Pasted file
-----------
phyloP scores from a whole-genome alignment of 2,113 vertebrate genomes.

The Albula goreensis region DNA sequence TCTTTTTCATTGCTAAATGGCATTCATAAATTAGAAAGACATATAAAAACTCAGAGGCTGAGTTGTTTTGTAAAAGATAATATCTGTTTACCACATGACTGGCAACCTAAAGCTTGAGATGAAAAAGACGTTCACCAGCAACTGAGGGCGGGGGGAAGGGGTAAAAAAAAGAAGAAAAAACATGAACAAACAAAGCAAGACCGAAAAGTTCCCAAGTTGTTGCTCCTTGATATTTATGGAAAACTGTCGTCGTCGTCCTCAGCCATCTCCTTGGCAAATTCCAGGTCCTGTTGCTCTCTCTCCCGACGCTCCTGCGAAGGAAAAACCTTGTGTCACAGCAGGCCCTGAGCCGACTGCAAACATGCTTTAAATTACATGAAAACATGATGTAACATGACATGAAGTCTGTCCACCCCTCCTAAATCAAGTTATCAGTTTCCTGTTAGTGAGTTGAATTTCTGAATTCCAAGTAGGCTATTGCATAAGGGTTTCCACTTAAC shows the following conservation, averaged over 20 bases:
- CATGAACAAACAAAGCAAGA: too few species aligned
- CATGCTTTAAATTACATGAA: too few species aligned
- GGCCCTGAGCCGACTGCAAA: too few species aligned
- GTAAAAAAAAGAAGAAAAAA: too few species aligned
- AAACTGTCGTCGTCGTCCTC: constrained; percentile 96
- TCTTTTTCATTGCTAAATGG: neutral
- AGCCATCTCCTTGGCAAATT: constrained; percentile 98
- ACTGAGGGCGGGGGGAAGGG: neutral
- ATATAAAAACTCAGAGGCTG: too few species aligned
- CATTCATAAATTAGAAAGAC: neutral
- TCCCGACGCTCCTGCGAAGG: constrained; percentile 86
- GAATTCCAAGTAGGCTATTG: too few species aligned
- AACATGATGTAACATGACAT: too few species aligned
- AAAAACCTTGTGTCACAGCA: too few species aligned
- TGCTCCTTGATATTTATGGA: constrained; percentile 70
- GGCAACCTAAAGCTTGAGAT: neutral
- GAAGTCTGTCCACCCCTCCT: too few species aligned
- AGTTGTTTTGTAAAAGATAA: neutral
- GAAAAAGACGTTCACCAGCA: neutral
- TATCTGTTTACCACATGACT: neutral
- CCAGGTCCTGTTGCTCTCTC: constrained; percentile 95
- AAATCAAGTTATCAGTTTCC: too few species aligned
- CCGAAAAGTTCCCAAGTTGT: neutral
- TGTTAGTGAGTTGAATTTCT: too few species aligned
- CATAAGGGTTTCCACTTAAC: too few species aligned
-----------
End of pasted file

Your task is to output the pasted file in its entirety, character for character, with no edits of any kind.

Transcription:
phyloP scores from a whole-genome alignment of 2,113 vertebrate genomes.

The Albula goreensis region DNA sequence TCTTTTTCATTGCTAAATGGCATTCATAAATTAGAAAGACATATAAAAACTCAGAGGCTGAGTTGTTTTGTAAAAGATAATATCTGTTTACCACATGACTGGCAACCTAAAGCTTGAGATGAAAAAGACGTTCACCAGCAACTGAGGGCGGGGGGAAGGGGTAAAAAAAAGAAGAAAAAACATGAACAAACAAAGCAAGACCGAAAAGTTCCCAAGTTGTTGCTCCTTGATATTTATGGAAAACTGTCGTCGTCGTCCTCAGCCATCTCCTTGGCAAATTCCAGGTCCTGTTGCTCTCTCTCCCGACGCTCCTGCGAAGGAAAAACCTTGTGTCACAGCAGGCCCTGAGCCGACTGCAAACATGCTTTAAATTACATGAAAACATGATGTAACATGACATGAAGTCTGTCCACCCCTCCTAAATCAAGTTATCAGTTTCCTGTTAGTGAGTTGAATTTCTGAATTCCAAGTAGGCTATTGCATAAGGGTTTCCACTTAAC shows the following conservation, averaged over 20 bases:
- CATGAACAAACAAAGCAAGA: too few species aligned
- CATGCTTTAAATTACATGAA: too few species aligned
- GGCCCTGAGCCGACTGCAAA: too few species aligned
- GTAAAAAAAAGAAGAAAAAA: too few species aligned
- AAACTGTCGTCGTCGTCCTC: constrained; percentile 96
- TCTTTTTCATTGCTAAATGG: neutral
- AGCCATCTCCTTGGCAAATT: constrained; percentile 98
- ACTGAGGGCGGGGGGAAGGG: neutral
- ATATAAAAACTCAGAGGCTG: too few species aligned
- CATTCATAAATTAGAAAGAC: neutral
- TCCCGACGCTCCTGCGAAGG: constrained; percentile 86
- GAATTCCAAGTAGGCTATTG: too few species aligned
- AACATGATGTAACATGACAT: too few species aligned
- AAAAACCTTGTGTCACAGCA: too few species aligned
- TGCTCCTTGATATTTATGGA: constrained; percentile 70
- GGCAACCTAAAGCTTGAGAT: neutral
- GAAGTCTGTCCACCCCTCCT: too few species aligned
- AGTTGTTTTGTAAAAGATAA: neutral
- GAAAAAGACGTTCACCAGCA: neutral
- TATCTGTTTACCACATGACT: neutral
- CCAGGTCCTGTTGCTCTCTC: constrained; percentile 95
- AAATCAAGTTATCAGTTTCC: too few species aligned
- CCGAAAAGTTCCCAAGTTGT: neutral
- TGTTAGTGAGTTGAATTTCT: too few species aligned
- CATAAGGGTTTCCACTTAAC: too few species aligned